Saturday, January 8, 2011
Birds at the Bell
Thursday night was sketch night at the Bell Museum. This month's theme was birds. There was a variety of stuffed birds, skeletons, eggs, and parts available to draw from. There were about 20 people there this month, which I think is the largest group I have seen so far. Yeah, sketch night is growing! I look forward to these nights every month, where I get to go and sketch with a group of other sketchers for two hours uninterrupted. It is also great to see what other people draw and the approach or medium that they use in their sketches. I strongly encourage anyone out there to find a group of people you can meet with and draw. It is great practice and it is always encouraging to meet with other artists and exchange ideas.
I have been working in the Strathmore sketchbook that I altered and prepainted on New Year's Eve (follow link for photos and information on the process). I choose to use a longer accordion style page for Thursday night, so I could group all my birds together as one spread (photo above, book standing).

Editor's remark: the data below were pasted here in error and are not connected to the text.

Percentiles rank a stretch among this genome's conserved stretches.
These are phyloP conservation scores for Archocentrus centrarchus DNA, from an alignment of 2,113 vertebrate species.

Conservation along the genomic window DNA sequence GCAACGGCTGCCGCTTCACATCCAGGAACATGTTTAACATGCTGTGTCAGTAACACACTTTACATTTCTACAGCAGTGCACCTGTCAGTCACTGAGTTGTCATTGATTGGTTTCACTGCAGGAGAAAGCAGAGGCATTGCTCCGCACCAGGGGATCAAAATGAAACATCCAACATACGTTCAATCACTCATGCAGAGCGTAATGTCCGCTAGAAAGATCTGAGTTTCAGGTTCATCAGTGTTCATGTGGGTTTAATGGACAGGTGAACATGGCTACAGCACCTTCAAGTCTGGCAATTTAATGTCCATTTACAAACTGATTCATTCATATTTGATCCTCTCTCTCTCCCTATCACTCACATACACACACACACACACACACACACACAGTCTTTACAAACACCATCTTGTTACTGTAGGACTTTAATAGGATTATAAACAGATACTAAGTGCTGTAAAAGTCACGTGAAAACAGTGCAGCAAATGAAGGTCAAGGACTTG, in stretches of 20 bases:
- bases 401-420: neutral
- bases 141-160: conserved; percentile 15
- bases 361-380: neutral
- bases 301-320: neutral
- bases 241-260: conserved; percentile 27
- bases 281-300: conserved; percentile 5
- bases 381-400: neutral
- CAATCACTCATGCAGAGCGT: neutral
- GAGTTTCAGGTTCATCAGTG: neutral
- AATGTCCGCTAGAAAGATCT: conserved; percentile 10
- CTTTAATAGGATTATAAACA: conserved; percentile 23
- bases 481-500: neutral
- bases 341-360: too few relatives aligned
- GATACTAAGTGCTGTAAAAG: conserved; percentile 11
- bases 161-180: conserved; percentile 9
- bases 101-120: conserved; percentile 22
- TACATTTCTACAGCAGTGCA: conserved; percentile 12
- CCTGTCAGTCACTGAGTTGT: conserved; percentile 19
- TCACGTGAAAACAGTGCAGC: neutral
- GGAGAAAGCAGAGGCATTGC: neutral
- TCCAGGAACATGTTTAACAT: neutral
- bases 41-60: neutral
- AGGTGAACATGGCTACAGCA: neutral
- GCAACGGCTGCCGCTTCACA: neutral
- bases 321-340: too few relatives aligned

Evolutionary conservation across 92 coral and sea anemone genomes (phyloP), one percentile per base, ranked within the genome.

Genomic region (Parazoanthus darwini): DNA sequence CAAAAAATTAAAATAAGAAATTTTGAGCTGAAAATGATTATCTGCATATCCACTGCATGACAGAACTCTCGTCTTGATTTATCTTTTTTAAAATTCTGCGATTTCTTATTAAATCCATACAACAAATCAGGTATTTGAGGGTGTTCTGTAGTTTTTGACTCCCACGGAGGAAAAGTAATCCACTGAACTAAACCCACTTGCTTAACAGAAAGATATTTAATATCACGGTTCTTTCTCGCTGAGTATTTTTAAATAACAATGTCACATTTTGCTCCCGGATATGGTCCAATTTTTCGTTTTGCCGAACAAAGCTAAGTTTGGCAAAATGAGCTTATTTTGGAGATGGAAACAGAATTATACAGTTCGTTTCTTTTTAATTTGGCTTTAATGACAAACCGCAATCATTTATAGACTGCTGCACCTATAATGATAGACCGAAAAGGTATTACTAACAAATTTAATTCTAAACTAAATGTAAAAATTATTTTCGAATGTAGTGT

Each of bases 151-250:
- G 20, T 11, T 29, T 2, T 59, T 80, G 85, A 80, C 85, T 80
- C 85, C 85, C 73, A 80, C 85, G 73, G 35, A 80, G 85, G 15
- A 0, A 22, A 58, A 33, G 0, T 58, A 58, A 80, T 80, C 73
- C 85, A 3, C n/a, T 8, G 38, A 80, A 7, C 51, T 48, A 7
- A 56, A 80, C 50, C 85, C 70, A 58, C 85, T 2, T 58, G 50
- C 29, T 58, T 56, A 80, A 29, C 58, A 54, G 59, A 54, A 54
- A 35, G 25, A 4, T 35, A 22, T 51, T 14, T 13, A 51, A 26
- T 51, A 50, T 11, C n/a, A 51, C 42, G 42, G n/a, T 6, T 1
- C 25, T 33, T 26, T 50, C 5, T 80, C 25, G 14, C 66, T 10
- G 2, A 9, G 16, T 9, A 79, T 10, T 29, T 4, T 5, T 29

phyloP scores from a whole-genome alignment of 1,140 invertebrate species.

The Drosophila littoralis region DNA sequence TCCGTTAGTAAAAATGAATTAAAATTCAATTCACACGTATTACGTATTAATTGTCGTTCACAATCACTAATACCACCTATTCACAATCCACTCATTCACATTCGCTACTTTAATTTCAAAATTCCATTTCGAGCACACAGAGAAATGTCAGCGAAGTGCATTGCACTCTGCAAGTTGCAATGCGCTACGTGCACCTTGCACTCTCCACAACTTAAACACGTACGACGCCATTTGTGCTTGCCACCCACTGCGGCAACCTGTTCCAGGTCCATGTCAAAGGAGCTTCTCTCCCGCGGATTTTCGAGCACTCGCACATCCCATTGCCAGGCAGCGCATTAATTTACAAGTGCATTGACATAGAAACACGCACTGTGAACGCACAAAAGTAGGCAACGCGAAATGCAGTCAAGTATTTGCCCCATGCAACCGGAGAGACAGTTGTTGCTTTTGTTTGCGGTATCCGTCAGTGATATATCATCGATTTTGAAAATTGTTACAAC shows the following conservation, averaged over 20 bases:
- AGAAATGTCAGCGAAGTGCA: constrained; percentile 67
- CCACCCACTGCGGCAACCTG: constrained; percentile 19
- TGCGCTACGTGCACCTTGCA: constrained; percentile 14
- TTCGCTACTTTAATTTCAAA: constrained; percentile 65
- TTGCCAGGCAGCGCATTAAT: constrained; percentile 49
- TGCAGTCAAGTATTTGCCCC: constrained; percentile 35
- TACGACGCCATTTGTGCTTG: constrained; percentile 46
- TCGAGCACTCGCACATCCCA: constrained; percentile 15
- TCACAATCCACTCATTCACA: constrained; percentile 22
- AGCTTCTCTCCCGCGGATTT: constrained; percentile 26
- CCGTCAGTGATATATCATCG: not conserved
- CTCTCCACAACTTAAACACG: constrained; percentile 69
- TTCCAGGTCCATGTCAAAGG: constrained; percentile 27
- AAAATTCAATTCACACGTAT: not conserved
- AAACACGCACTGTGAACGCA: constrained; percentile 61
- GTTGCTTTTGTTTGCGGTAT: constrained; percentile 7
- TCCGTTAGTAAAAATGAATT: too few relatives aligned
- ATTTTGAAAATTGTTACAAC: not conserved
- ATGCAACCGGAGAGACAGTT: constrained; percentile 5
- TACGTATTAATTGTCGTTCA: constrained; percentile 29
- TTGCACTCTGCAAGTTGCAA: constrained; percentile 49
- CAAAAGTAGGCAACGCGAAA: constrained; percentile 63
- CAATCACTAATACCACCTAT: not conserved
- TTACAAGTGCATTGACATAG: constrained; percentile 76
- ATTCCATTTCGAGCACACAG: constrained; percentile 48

The woodcock drawing closest to the spiral binding was the first drawing of the night and it took me the longest to do, about an hour and fifteen minutes. I got really caught up in all the tiny feather detail and by the end of the drawing I was sort of bored and frustrated with speckles and feathers and ready to draw a few things with less details. I did not intend for the drawing to extend through the wire binding but I gauged the beginning size for the base and bird feet incorrectly and through the binding the bird's beak went.
I moved on to a pile of parts and got three drawings done in the last forty-five minutes of the night. The head and the leg/claw combo are both from an American bittern. The egg is a crow's egg.
All of my drawings begin with a sketch using a Sharpie pen, followed by some watercolor, and finished up with additional details with a second round of Sharpie pen.
The journal page spread flat. When folded closed, only the woodcock shows as a page. Being the beak of the woodcock extends to the next page, I may try to continue with another bird or something bird related on the following page.
Looking forward to next month - plants and fungi.